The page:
On The Job: Are Networkers Technicians or Professionals?
The term "networking professional" is tossed around easily in the IT industry, but often even those in human resources, who write the job descriptions for the positions being referred to, don't have a clear concept of it means.The term 'networking professional' is tossed around easily in the IT industry, but often even those in human resources, who write the job descriptions for the positions being referred to, don't have a clear concept of it means.
Information technology is certainly one of the hottest occupations around these days, but most of us "in the biz" rarely (if ever) bother to ask ourselves whether or how our jobs fit into traditional professional models, whether computer programming, network administration and the like can - or should - actually be considered professions, and what such a classification might mean to us and to the industry itself.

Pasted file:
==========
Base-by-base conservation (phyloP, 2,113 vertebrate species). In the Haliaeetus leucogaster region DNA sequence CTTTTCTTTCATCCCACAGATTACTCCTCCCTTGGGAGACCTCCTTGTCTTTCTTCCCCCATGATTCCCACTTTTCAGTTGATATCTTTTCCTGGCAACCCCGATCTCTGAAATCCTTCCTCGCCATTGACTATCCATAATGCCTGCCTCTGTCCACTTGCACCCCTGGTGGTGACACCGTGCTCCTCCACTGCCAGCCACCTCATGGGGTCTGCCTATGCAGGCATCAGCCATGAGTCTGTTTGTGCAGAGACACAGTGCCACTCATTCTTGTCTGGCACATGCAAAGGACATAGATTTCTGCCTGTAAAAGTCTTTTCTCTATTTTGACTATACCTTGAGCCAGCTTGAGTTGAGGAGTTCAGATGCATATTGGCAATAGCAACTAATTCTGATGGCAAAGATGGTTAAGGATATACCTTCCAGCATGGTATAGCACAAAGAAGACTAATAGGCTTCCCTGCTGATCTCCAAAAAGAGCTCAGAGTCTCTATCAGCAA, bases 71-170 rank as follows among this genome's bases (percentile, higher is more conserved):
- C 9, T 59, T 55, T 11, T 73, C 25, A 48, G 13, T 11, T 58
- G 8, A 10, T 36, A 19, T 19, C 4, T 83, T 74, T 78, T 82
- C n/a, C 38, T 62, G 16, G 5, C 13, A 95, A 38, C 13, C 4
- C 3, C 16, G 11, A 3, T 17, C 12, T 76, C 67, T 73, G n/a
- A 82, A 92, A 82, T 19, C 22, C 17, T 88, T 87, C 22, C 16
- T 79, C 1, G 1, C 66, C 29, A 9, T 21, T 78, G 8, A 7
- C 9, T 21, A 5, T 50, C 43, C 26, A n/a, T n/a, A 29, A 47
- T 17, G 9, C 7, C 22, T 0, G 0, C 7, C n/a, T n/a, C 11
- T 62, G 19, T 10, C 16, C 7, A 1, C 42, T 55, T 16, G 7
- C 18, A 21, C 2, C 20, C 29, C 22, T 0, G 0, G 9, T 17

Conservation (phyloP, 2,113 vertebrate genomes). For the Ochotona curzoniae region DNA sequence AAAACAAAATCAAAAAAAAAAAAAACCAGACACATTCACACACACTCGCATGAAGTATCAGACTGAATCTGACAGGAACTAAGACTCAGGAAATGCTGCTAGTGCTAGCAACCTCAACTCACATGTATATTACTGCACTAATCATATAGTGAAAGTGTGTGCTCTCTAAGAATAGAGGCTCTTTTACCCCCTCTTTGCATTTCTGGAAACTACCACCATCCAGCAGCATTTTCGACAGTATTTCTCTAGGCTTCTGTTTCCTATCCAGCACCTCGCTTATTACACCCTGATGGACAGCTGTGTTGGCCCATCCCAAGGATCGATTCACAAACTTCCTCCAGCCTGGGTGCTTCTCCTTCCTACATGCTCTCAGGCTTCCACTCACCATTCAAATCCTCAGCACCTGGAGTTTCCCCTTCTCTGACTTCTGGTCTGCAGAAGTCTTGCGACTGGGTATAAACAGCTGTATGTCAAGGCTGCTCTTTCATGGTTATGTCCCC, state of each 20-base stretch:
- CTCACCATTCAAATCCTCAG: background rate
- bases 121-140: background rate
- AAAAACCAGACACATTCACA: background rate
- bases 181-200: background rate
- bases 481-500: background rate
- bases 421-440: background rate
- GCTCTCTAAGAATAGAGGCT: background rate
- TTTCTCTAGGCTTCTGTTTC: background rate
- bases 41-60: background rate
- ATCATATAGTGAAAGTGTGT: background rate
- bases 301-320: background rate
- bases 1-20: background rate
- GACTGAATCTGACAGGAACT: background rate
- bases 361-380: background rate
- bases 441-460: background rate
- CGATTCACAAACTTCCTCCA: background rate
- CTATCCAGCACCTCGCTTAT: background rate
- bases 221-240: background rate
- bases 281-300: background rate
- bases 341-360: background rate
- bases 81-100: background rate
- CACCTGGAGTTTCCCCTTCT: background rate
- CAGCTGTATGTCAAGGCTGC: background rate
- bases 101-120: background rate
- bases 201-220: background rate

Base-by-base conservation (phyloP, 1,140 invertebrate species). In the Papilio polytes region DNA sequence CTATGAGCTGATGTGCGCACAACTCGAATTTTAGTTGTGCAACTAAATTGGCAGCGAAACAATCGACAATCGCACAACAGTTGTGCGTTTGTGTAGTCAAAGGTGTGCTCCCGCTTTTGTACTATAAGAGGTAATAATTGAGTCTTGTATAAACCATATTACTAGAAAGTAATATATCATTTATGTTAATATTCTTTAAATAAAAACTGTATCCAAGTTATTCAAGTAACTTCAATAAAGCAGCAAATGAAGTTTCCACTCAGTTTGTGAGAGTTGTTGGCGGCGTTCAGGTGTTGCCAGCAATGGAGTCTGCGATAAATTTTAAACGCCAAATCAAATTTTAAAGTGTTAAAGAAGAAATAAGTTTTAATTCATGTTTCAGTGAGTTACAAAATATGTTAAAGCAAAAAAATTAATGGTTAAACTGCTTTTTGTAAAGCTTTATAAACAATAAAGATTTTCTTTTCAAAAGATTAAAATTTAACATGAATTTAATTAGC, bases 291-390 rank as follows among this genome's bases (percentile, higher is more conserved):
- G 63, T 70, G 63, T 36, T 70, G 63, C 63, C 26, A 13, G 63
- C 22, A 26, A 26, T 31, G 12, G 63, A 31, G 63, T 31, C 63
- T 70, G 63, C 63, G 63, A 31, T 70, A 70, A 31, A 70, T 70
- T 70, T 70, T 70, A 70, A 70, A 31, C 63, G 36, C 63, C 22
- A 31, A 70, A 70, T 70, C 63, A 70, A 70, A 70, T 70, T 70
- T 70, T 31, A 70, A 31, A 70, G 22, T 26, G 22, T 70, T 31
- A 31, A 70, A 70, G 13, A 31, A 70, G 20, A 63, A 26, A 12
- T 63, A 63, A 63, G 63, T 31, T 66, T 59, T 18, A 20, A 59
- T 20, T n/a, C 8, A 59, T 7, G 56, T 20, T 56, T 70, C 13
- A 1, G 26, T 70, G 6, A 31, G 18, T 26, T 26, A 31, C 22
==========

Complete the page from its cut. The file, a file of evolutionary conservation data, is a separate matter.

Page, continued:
MCSEs, CCNAs, CNEs and others who have earned one or more strings of letters to follow their names like to think of themselves as "certified professionals." On the other hand, many licensed engineers consider members of the certified crowd to be "mere technicians," and unworthy to call themselves systems "engineers." Indeed, in some states the professional engineering associations legally prohibit the use of the word in advertising by MCSEs and others who have not completed an engineering degree and obtained state licensing.
Who's right? Is networking really a profession? Are network administrators "professionals" in the true sense of the word, or just well-paid technicians? Are we even sure that the traditional professional model is one to which we want to aspire, or are there benefits in being "only" technicians? This article will examine those questions, and offer some opinions and suggestions regarding professionalism in the IT industry, and the ramifications for IT workers.